In this paper, I develop an original view of the structure of space—called infinitesimal atomism—as a reply to Zeno’s paradox of measure. According to this view, space is composed of ultimate parts with infinitesimal size, where infinitesimals are understood within the framework of Robinson’s (Non-standard analysis. North-Holland, Amsterdam, 1966) nonstandard analysis. Notably, this view satisfies a version of additivity: for every region that has a size, its size is the sum of the sizes of its disjoint parts. In particular, the size of a finite region is the sum of the sizes of its infinitesimal parts. Although this view is a coherent approach to Zeno’s paradox and is preferable to Skyrms’s (Physics, philosophy and psychoanalysis. Volume 76 of the series Boston studies in the philosophy of science, pp 223–254, 1983) infinitesimal approach, it faces both the main problem for the standard view (the problem of unmeasurable regions) and the main problem for finite atomism (Weyl’s tile argument), leaving it with no clear advantage over these familiar alternatives.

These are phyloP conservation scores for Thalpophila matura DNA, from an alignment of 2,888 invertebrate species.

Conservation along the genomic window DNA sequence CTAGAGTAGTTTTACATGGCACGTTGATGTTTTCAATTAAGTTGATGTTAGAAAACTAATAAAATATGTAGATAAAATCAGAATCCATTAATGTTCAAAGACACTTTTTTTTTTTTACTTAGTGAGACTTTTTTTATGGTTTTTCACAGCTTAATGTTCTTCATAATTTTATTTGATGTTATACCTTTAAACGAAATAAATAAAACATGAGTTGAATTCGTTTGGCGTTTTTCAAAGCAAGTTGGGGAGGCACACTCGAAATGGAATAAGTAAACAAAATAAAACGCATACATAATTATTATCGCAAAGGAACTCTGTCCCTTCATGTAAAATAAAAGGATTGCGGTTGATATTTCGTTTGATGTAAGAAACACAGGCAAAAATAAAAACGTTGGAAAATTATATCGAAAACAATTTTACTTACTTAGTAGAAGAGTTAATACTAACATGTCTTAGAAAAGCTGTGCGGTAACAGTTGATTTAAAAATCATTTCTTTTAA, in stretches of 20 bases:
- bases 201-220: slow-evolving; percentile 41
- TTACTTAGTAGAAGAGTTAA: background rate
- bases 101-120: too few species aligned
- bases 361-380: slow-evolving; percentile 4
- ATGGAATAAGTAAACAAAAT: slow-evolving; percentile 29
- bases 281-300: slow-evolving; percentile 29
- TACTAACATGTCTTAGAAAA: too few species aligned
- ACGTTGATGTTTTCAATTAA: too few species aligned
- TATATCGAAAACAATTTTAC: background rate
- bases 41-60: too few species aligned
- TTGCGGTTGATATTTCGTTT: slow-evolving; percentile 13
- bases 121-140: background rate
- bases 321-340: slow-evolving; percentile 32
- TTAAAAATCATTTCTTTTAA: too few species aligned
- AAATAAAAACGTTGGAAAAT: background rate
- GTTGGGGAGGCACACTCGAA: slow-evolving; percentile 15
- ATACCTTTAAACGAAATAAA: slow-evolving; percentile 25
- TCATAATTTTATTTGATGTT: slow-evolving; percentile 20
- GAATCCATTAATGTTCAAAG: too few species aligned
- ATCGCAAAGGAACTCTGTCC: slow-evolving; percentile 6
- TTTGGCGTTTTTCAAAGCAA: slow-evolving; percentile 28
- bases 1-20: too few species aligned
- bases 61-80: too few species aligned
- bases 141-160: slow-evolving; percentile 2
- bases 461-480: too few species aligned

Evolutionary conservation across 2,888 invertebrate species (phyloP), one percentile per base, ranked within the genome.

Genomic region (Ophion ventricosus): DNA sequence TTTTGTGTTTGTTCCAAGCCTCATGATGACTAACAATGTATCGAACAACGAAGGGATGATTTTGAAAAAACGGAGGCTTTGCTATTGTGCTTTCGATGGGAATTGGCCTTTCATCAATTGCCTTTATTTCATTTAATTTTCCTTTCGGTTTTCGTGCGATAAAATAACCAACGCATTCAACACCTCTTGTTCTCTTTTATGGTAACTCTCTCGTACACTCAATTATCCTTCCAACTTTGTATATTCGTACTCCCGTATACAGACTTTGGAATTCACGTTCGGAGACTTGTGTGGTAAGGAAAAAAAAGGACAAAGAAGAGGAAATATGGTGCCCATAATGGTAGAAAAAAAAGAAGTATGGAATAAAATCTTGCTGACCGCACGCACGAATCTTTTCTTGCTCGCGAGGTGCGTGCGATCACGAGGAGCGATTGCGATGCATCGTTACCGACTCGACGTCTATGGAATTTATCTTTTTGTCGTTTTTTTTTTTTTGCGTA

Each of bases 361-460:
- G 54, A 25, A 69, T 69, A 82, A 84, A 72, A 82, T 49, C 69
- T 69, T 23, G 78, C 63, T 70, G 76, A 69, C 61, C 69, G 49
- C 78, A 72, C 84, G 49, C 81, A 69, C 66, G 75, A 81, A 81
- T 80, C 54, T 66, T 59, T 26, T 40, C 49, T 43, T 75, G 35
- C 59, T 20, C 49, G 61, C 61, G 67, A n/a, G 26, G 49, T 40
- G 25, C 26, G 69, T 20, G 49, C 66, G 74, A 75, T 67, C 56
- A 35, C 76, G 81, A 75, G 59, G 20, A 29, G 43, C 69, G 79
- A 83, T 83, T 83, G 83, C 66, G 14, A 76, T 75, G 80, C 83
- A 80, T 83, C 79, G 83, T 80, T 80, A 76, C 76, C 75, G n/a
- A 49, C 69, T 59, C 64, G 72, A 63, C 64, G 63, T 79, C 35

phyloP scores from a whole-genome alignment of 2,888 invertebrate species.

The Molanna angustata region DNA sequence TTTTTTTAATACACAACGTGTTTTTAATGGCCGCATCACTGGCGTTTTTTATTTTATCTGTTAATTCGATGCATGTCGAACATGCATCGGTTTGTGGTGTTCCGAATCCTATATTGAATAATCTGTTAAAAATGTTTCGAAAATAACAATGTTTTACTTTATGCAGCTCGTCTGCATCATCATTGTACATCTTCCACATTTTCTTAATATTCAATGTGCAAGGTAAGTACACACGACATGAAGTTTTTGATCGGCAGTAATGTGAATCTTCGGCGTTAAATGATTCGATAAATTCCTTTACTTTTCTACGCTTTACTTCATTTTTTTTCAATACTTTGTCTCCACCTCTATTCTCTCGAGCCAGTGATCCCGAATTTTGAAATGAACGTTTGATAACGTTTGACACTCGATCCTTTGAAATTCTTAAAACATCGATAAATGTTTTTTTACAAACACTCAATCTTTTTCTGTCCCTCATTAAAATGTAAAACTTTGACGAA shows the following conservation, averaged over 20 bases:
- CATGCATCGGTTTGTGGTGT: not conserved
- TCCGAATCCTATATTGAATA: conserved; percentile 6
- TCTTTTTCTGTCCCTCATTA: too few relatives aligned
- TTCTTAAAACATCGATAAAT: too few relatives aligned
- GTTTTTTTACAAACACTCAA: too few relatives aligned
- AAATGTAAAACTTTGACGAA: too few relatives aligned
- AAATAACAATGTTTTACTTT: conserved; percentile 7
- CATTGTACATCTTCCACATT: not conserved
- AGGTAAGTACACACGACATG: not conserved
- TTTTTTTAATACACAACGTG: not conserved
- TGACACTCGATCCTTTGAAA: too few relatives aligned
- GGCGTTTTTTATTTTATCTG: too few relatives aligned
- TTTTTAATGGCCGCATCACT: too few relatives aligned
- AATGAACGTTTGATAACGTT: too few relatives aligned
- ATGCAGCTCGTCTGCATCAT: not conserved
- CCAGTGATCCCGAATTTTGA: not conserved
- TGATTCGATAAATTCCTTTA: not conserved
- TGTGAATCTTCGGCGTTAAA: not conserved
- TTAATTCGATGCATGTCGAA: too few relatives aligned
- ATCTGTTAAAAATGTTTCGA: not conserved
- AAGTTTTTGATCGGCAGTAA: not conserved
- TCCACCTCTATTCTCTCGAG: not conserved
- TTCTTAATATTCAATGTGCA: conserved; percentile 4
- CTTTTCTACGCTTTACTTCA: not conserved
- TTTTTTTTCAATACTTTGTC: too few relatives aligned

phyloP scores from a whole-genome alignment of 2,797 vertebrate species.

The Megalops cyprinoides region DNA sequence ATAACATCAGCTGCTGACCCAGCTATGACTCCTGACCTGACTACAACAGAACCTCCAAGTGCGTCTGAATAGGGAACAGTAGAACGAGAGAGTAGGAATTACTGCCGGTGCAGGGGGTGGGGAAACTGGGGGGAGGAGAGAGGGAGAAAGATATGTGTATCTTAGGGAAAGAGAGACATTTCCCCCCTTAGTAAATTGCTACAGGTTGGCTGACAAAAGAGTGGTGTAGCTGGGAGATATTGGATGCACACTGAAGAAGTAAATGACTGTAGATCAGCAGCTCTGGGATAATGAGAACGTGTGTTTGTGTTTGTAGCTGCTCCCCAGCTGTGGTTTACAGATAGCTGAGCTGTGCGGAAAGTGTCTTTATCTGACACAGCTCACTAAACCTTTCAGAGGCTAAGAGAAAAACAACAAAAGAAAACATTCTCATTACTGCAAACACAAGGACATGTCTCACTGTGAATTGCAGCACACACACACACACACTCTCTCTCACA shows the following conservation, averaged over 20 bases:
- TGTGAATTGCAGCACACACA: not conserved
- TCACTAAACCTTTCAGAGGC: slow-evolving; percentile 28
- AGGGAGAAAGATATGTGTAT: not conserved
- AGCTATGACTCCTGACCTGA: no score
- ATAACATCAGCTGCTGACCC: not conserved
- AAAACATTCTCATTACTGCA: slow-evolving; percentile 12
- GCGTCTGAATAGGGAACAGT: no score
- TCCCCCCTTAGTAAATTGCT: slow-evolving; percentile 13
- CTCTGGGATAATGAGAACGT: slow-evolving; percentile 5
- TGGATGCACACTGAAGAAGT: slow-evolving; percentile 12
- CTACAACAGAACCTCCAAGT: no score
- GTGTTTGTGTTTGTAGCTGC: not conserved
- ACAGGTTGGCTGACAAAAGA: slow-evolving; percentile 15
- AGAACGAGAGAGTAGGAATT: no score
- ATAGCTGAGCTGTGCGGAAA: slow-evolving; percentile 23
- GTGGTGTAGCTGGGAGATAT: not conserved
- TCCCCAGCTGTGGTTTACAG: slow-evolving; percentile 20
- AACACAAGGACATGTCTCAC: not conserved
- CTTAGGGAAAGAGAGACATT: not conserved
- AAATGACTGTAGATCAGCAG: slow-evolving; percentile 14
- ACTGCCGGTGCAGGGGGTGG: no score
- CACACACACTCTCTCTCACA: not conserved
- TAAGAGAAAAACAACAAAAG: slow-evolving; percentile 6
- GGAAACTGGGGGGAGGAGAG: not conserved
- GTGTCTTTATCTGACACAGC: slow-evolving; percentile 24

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Infinitesimals first appeared in Democritus’s work (450 B.C.E) only to be banished by Eudoxus (350 B.C.E). They reappeared during the invention of modern calculus, but were attacked and eventually abandoned in mainstream nineteenth-century mathematics (Bell 2017).
I explore other technical approaches to infinitesimals such as smooth infinitesimal analysis elsewhere.
In standard analysis, even though we typically only sum up countably many numbers, summing up zeros is a notable exception. The following general definition of a sum over non-negative numbers indexed by an arbitrary set implies that zeros always sum up to zero. Let HUGE be an indexing set for some non-negative numbers. Let PAR be the set of partial sums of numbers indexed by finite subsets of HUGE. We define the sum of the numbers indexed by HUGE to be the least upper bound of PAR. It follows from this definition that zeros, even if uncountably many, sum up to zero. This definition, when applies to a countable set of positive numbers, coincides with the more familiar notion of sum in standard analysis defined as the limit of partial sums of an infinite sequence.
There is also a more elementary analogous result in the one-dimensional case, which involves the construction of “Vitali sets” (see Skyrms 1983, pp. 238–239).